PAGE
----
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September 21, 2004 10 min read
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Teach For America: Two Testimonials

To the Editor:

As a Teach For America alum, I was very interested in your article on the national study of this program by the Mathematica research group (“Study Finds Benefits in Teach for America,” June 16, 2004).

Yes, TFA’s structure has drawbacks, including the required two-year commitment, which can be a contributing factor to the high turnover rate of these teachers, and the limited training that the program provides to its new recruits. But in response to concerns about turnover, Teach For America typically provides the school with a new TFA teacher if the original placement chooses to leave at the completion of his or her commitment. While there still is some disruption to the school’s staff, it is minimized by this practice.

What critics of the program don’t realize is that TFA teachers are placed in schools that very few teachers want to work in. Many TFA schools, including the one where I worked, in the Mississippi Delta, must hire TFA teachers or the students will have rotating substitutes “teaching” their classes all year.

Too many well-educated people complain about the state of education, but fail to “dig in” and actually work in low-income and minority areas. TFA teachers may be young and inexperienced, but we are willing to teach where few others will go, and we work hard at providing a quality education for our students.

Teaching students that have been forgotten by most middle- and upper-class Americans is extremely difficult. It is astonishing that our students are only scoring in the 15th percentile, but no one has discovered the magic bullet that takes a student from the 15th percentile to the 70th in one year. Instead, TFA teachers are working to improve our students’ educations percentile by percentile, day by day.

Teach For America teachers fill many needs in schools with teacher shortages, and if we manage to improve student scores, as the study found, then we are making progress with children who need it the most.

Nancy Deaton
Savoy, Ill.

To the Editor:

Both of my children, 5th and 9th graders attending the public schools in Horseshoe Lake, Ark., were taught by Teach For America teachers this past year. I am pleased with my sons’ progress, and can report that the TFA teachers at their schools faced each class with energy and enthusiasm.

Teach For America may have its shortcomings, but in my sons’ schools, the program’s teachers behaved with professionalism and taught with skill. I would welcome more of them.

Ellen Buell
Horseshoe Lake, Ark.

Reader Takes Issue With Hopkins Dropout Study

To the Editor:

I would like to voice some concern about the report “Locating the Dropout Crisis” published in June by researchers from the Center for Social Organization of Schools at Johns Hopkins University in Baltimore (“‘Dropout Factories’ Identified in Hopkins Study,” July 14, 2004).

Let me start with the term “dropout factories,” which is used to categorize schools not graduating significant percentages of students. Such a derogatory term is best reserved for columnists and commentators; it is not the kind of judgmental language expected from researchers. Such a characterization does a serious injustice to schools and educators working diligently to overcome both school and student shortcomings. Notwithstanding that there are low-performing schools and staff members, the reality is that some of the schools designated as dropout factories should more appropriately be applauded for attaining the results they do.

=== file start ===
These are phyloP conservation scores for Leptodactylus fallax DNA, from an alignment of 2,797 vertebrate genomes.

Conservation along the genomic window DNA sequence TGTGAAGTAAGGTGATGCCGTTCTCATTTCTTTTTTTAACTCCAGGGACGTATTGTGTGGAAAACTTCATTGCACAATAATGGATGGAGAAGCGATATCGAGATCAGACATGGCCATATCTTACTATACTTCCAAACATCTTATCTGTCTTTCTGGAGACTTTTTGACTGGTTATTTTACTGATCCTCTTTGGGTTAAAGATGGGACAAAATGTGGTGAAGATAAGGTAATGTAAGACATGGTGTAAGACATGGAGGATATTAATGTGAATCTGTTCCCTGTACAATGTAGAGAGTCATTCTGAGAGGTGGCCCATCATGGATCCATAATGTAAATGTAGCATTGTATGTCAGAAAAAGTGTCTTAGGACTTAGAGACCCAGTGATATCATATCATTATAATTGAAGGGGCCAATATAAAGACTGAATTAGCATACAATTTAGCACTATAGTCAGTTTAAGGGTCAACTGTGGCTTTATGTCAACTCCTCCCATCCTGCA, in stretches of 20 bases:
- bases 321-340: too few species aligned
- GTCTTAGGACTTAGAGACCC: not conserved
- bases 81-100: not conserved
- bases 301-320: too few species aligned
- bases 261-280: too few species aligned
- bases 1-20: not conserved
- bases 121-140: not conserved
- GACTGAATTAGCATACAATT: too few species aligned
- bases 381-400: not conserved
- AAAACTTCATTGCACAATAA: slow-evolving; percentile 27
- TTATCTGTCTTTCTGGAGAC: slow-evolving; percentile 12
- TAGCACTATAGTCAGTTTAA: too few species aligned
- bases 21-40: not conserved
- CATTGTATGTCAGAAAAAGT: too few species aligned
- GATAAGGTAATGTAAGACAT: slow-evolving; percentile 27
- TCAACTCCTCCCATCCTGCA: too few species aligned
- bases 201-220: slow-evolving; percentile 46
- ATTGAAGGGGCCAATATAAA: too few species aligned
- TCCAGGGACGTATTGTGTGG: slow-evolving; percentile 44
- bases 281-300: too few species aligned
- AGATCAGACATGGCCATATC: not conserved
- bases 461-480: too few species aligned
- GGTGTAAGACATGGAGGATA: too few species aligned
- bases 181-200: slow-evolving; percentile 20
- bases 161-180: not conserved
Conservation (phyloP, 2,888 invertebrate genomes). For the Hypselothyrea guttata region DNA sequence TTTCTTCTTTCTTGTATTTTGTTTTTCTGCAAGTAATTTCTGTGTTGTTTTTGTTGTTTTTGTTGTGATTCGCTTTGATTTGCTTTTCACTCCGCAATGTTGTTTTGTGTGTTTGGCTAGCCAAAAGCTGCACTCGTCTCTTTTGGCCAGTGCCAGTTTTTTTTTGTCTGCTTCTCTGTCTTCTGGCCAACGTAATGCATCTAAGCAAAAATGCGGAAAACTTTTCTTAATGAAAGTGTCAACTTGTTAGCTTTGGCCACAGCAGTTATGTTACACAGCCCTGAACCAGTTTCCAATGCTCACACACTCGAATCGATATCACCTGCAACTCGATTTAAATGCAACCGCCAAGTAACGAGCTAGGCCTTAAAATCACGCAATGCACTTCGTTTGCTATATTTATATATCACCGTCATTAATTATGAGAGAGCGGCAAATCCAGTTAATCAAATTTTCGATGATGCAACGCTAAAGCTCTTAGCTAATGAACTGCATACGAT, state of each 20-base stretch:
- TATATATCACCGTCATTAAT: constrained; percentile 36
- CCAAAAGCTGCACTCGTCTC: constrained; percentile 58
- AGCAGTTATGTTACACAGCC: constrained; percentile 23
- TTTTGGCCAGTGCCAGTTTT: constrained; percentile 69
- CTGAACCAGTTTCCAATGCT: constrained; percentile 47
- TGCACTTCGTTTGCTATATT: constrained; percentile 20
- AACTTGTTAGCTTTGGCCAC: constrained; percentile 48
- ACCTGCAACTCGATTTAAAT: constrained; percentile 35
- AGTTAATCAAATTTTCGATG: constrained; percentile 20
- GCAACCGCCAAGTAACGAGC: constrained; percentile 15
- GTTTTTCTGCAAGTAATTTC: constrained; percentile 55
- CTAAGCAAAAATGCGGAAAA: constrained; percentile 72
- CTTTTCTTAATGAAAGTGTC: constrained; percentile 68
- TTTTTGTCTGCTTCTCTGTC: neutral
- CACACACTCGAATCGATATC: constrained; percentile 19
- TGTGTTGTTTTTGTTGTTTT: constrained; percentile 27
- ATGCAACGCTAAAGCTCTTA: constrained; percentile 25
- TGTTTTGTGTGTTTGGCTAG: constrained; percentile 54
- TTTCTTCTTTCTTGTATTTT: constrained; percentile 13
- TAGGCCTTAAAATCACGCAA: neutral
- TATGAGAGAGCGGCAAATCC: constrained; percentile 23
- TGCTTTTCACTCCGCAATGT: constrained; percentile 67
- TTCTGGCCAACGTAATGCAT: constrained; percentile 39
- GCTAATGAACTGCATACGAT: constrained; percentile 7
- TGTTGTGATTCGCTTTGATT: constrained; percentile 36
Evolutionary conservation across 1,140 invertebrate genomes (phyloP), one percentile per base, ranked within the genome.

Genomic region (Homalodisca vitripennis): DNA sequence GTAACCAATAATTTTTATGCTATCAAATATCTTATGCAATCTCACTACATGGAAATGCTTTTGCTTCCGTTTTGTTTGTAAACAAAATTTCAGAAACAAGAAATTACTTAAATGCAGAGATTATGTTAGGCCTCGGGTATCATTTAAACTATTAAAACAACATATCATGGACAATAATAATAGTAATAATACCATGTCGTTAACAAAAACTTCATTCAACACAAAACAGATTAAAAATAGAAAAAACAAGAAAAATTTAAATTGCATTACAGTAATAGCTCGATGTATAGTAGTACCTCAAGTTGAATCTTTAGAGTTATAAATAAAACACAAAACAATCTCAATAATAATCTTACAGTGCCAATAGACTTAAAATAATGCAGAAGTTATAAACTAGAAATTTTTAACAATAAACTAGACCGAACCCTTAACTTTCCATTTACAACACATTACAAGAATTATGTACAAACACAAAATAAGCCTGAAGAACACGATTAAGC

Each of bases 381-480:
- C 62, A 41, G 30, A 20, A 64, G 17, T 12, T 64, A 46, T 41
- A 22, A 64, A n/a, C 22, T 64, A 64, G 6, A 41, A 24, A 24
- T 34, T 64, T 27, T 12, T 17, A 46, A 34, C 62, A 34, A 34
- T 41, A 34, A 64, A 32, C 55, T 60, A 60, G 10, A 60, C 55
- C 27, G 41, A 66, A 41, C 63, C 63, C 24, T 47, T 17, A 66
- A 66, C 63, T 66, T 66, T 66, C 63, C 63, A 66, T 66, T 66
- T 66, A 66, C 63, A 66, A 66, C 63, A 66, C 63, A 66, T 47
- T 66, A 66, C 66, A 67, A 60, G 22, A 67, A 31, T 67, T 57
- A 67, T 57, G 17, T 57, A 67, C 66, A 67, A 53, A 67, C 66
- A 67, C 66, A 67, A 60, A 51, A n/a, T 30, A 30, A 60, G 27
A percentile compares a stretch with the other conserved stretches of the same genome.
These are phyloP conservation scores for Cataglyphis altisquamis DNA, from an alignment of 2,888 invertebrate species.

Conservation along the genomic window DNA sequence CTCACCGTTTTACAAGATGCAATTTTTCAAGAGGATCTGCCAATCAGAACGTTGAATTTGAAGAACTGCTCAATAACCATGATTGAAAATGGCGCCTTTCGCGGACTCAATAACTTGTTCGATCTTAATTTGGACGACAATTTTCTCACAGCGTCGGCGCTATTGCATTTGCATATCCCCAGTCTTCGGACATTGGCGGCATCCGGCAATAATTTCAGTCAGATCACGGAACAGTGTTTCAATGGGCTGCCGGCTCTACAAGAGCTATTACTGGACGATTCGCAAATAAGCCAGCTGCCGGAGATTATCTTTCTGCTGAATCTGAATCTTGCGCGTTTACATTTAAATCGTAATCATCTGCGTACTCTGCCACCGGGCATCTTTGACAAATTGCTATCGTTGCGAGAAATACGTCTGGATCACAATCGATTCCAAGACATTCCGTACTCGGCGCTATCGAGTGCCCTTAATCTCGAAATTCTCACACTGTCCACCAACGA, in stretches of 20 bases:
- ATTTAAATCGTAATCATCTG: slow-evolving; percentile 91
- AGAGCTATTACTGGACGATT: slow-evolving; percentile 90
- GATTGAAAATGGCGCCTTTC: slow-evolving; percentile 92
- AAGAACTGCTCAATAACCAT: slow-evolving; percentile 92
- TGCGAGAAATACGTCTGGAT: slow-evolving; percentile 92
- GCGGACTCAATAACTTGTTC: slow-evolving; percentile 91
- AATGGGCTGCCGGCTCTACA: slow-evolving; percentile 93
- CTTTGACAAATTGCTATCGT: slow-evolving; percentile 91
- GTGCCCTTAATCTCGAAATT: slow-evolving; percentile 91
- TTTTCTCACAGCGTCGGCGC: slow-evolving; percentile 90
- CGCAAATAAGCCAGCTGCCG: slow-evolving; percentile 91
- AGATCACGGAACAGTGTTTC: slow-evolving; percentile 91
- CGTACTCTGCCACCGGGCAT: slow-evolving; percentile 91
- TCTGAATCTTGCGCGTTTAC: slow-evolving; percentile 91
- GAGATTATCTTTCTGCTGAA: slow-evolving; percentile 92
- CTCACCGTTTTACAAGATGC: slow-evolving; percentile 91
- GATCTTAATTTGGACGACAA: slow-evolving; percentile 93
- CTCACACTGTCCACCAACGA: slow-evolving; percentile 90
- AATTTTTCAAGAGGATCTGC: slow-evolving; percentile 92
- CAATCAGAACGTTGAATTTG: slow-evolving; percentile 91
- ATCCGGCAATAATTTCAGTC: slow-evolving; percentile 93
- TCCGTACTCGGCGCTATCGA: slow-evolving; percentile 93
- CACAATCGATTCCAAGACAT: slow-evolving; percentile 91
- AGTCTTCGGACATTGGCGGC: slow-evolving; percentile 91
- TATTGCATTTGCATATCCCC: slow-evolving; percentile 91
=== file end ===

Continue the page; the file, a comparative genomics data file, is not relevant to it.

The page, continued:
I would suggest that the report supports conclusions that were drawn before the data were collected, confuses cause and effect, and fails to use the data to identify how some “low performing” schools are actually created. Unfortunately, the study may create a sense of validity from the sheer volume of data collected. It also has the aura of validity because of the institution with which it is associated. Considering the conclusions drawn, this confidence may be ill-placed.

Is the focus of the Center for the Social Organization of Schools minority issues? It would appear to be. Had the focus been poverty, I would suggest, the outcome of the research would have been exactly the same. Is there a high correlation between poverty and minority and immigrant students? Yes. The real question, it would seem, would be to ask if minority and immigrant students are unsuccessful in school because they are minority and immigrant or because they are poor. The report indicates that minorities from more affluent areas do as well as nonminorities. The data, to me, suggest that the real problem is poverty.

To imply that this problem of low-performing students is primarily related to the Brown v. Board of Education decision simply leads educators away from finding solutions to the real problem: children raised in homes with little or no support for learning.

New York state is singled out in the full report both for its low-performing and its high-performing schools. Delving into the whys and wherefores of each situation leads to consideration of such concepts as charter schools, vouchers, and the like. But the effect of creating highly competitive schools is to draw the best and brightest from the schools ostensibly serving all students. The elite schools draw students with the ability and, in most cases, the parental support to be successful. What is the effect on other schools when those students, virtually guaranteed of graduating, are removed from a school’s population? The number of “unsuccessful” students then represents a larger percentage. Pull enough students out and only the “unsuccessful” are left.

There is no question that all schools can and should be improved. Nor is there any question that with the right mixture of staff, resources, students, and so on, some schools will be capable of outperforming other schools with similar students. The questionable assumption is that this “chemistry” can be replicated wherever needed. It cannot.

If we are to use research to improve our schools, we need to determine what is cause and what is effect. If our low-performing schools are low-performing because they have a larger proportion of students with characteristics that seem to mark unsuccessful students in all schools, research should be able to isolate those characteristics so that we might address them—for all students in all schools. This research, unfortunately, does not do that.

Joseph H. Crowley
Director
Warwick Area Career & Technical Center
Warwick, R.I.

To the Editor: